I also resent a lot of the elitist backlash that I see today. I'm over sensitive since as I was growing up the other children used to like accusing me of swallowing a dictionary (and they meant it insultingly).
But make no mistake, this is not a US phenomenon. I travel extensively and see this all over, especially in my home country (Ireland) and in Britain.

Yes to all, and compound this with the problem that, these days, people seem to be confounding "elitism" as a term with "expertise". I personally have deep massive huge respect for expertise in any and all areas (as Seth suggests, it takes many years and brain cells for someone to accumulate enough practical skill or intellectual knowledge in an area, whether it's biathlon, medicine, gardening, woodworking or social anthropology). When someone says "elite athlete", for instance, the implication isn't that the athlete's life is worth more than your own. For Chrissakes, people.

Don't get me started on "anti-intellectualism". Gah. And Gah.

Ranylt: You got there first. I have seen "anti-intellectualism" creep in (dare I say it) to Pajiba recently. There seems to be a growing fan base for just jumping on reviews that deride silly films (don't get me wrong, I love derision of silliness) and a lot less tolerance for the more in-depth reviews of serious films. Of course we can embrace silly and serious; there's no exclusivity there, but while I enjoy a good bout of ridicule and will happily follow a hijacked thread to its warped conclusion, I also miss the more nuanced discussions of film.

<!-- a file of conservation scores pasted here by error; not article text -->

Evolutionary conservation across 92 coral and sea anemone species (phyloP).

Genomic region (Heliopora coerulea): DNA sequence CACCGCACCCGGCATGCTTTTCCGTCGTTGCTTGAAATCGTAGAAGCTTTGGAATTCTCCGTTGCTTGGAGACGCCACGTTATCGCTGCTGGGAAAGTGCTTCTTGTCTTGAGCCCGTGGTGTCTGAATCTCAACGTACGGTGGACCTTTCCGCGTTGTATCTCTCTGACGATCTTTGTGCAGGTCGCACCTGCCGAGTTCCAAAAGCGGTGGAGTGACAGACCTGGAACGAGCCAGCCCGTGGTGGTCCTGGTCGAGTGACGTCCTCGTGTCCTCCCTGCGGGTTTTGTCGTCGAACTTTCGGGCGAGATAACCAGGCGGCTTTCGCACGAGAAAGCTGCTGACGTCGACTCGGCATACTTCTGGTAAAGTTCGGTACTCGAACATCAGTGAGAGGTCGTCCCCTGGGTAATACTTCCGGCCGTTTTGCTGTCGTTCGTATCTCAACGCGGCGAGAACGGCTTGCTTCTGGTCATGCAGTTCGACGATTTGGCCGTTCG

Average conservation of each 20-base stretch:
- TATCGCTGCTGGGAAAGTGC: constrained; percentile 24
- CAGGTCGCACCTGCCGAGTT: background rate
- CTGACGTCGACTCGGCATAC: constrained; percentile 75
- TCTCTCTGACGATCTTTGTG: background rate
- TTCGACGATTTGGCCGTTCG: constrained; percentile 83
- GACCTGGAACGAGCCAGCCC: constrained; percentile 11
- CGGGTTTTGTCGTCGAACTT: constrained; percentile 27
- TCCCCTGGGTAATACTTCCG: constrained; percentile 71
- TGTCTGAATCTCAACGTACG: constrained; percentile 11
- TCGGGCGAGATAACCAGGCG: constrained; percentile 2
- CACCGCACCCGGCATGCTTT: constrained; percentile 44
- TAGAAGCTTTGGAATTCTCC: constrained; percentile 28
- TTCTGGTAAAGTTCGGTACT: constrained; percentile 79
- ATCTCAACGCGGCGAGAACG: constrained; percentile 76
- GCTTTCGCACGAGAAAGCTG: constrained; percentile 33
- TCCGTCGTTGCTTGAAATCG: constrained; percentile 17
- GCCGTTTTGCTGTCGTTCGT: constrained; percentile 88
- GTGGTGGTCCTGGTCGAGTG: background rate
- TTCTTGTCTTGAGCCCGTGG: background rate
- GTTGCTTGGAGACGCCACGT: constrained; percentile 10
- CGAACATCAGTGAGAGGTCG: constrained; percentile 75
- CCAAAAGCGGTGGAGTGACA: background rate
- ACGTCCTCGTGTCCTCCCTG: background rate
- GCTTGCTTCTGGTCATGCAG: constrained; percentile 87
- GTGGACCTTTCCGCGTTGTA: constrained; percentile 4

Oh, Christ, where to start... ?

I had this huge long post about being a smart Canadian kid growing up in Oklahoma, then moving back to Canada for university and now living in Alberta, where teenagers make $15 an hour working at McDonalds then quit school to make $50k a year working in the oil patch.

I have long believed that what you learn most in school - be it high school or college or whatever - is not necessarily the subject matter itself, but how to learn and for what purposes you learn, as well as interpersonal and work-related skills that help you succeed first in school and later in the 'real' world of jobs and work.

Our culture (yes I am conflating the United States and English Canada; tough bananas) is highly competitive and places great emphasis on two seemingly complementary values: success and achievement. Knowledge (especially the much loved but rarely seen "knowledge for its own sake") and intelligence are not values in this sense, but tools in the service of success and achievement.

We model ourselves on what we see in the world and base our expectations on those models: if the model doesn't specify intellectual rigour and academic knowledge, neither will we.

PS I feel guilty now for helping to start the dogpile on Ranylt a few months ago for her writing style in a review at Pajiba, which I believe I described as "wordy and precious for its own sake"; an anti-intellectual backlash for which I am truly sorry.